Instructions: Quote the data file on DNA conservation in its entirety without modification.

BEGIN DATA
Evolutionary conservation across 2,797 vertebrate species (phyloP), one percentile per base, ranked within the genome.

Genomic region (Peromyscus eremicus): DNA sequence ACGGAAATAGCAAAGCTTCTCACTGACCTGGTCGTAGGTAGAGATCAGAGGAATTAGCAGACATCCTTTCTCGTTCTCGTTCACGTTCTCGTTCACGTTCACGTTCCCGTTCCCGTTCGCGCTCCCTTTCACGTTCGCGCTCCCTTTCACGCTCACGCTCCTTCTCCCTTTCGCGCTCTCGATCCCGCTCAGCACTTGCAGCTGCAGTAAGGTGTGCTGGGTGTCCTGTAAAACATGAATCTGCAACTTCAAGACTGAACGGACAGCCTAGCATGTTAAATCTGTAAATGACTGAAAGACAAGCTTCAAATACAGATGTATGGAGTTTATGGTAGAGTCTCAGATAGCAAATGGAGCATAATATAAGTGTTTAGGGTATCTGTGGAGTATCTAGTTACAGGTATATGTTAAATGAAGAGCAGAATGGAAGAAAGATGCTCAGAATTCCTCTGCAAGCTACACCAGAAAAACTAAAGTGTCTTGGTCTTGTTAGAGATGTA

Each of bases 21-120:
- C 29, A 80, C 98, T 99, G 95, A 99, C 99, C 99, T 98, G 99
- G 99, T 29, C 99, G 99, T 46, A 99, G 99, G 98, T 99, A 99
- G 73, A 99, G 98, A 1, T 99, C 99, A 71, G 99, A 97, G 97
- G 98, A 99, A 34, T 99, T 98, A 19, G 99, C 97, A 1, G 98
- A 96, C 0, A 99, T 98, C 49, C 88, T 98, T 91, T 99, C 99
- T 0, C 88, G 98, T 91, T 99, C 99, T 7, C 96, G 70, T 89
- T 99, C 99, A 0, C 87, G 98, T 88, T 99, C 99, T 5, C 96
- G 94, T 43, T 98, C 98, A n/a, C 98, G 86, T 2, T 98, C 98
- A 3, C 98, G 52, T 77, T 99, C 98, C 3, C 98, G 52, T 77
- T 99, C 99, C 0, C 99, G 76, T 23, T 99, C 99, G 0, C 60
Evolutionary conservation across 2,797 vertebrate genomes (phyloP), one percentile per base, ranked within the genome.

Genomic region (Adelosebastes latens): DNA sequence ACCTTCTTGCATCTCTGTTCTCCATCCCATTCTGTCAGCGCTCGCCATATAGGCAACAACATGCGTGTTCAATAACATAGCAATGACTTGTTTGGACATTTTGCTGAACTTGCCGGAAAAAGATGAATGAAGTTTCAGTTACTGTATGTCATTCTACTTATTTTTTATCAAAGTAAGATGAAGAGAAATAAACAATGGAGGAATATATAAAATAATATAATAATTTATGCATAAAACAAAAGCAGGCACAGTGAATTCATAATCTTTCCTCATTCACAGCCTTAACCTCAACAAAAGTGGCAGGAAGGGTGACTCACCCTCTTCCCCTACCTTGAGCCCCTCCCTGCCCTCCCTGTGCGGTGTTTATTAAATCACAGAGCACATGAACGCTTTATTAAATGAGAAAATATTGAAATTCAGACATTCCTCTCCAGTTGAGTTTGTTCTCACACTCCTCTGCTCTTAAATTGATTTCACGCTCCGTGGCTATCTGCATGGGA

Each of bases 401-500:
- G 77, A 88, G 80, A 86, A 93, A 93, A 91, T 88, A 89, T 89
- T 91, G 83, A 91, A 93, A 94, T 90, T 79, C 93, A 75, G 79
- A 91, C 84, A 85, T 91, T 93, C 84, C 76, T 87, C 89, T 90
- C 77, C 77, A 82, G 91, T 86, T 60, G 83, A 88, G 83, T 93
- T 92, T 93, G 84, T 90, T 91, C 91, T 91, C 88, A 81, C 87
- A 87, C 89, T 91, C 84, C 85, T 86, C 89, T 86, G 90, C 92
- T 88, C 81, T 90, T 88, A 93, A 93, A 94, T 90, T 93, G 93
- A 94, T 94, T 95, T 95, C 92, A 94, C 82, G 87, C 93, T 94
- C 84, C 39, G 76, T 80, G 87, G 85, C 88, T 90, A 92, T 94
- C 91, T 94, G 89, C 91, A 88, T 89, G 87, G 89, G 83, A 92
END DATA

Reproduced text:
Evolutionary conservation across 2,797 vertebrate species (phyloP), one percentile per base, ranked within the genome.

Genomic region (Peromyscus eremicus): DNA sequence ACGGAAATAGCAAAGCTTCTCACTGACCTGGTCGTAGGTAGAGATCAGAGGAATTAGCAGACATCCTTTCTCGTTCTCGTTCACGTTCTCGTTCACGTTCACGTTCCCGTTCCCGTTCGCGCTCCCTTTCACGTTCGCGCTCCCTTTCACGCTCACGCTCCTTCTCCCTTTCGCGCTCTCGATCCCGCTCAGCACTTGCAGCTGCAGTAAGGTGTGCTGGGTGTCCTGTAAAACATGAATCTGCAACTTCAAGACTGAACGGACAGCCTAGCATGTTAAATCTGTAAATGACTGAAAGACAAGCTTCAAATACAGATGTATGGAGTTTATGGTAGAGTCTCAGATAGCAAATGGAGCATAATATAAGTGTTTAGGGTATCTGTGGAGTATCTAGTTACAGGTATATGTTAAATGAAGAGCAGAATGGAAGAAAGATGCTCAGAATTCCTCTGCAAGCTACACCAGAAAAACTAAAGTGTCTTGGTCTTGTTAGAGATGTA

Each of bases 21-120:
- C 29, A 80, C 98, T 99, G 95, A 99, C 99, C 99, T 98, G 99
- G 99, T 29, C 99, G 99, T 46, A 99, G 99, G 98, T 99, A 99
- G 73, A 99, G 98, A 1, T 99, C 99, A 71, G 99, A 97, G 97
- G 98, A 99, A 34, T 99, T 98, A 19, G 99, C 97, A 1, G 98
- A 96, C 0, A 99, T 98, C 49, C 88, T 98, T 91, T 99, C 99
- T 0, C 88, G 98, T 91, T 99, C 99, T 7, C 96, G 70, T 89
- T 99, C 99, A 0, C 87, G 98, T 88, T 99, C 99, T 5, C 96
- G 94, T 43, T 98, C 98, A n/a, C 98, G 86, T 2, T 98, C 98
- A 3, C 98, G 52, T 77, T 99, C 98, C 3, C 98, G 52, T 77
- T 99, C 99, C 0, C 99, G 76, T 23, T 99, C 99, G 0, C 60
Evolutionary conservation across 2,797 vertebrate genomes (phyloP), one percentile per base, ranked within the genome.

Genomic region (Adelosebastes latens): DNA sequence ACCTTCTTGCATCTCTGTTCTCCATCCCATTCTGTCAGCGCTCGCCATATAGGCAACAACATGCGTGTTCAATAACATAGCAATGACTTGTTTGGACATTTTGCTGAACTTGCCGGAAAAAGATGAATGAAGTTTCAGTTACTGTATGTCATTCTACTTATTTTTTATCAAAGTAAGATGAAGAGAAATAAACAATGGAGGAATATATAAAATAATATAATAATTTATGCATAAAACAAAAGCAGGCACAGTGAATTCATAATCTTTCCTCATTCACAGCCTTAACCTCAACAAAAGTGGCAGGAAGGGTGACTCACCCTCTTCCCCTACCTTGAGCCCCTCCCTGCCCTCCCTGTGCGGTGTTTATTAAATCACAGAGCACATGAACGCTTTATTAAATGAGAAAATATTGAAATTCAGACATTCCTCTCCAGTTGAGTTTGTTCTCACACTCCTCTGCTCTTAAATTGATTTCACGCTCCGTGGCTATCTGCATGGGA

Each of bases 401-500:
- G 77, A 88, G 80, A 86, A 93, A 93, A 91, T 88, A 89, T 89
- T 91, G 83, A 91, A 93, A 94, T 90, T 79, C 93, A 75, G 79
- A 91, C 84, A 85, T 91, T 93, C 84, C 76, T 87, C 89, T 90
- C 77, C 77, A 82, G 91, T 86, T 60, G 83, A 88, G 83, T 93
- T 92, T 93, G 84, T 90, T 91, C 91, T 91, C 88, A 81, C 87
- A 87, C 89, T 91, C 84, C 85, T 86, C 89, T 86, G 90, C 92
- T 88, C 81, T 90, T 88, A 93, A 93, A 94, T 90, T 93, G 93
- A 94, T 94, T 95, T 95, C 92, A 94, C 82, G 87, C 93, T 94
- C 84, C 39, G 76, T 80, G 87, G 85, C 88, T 90, A 92, T 94
- C 91, T 94, G 89, C 91, A 88, T 89, G 87, G 89, G 83, A 92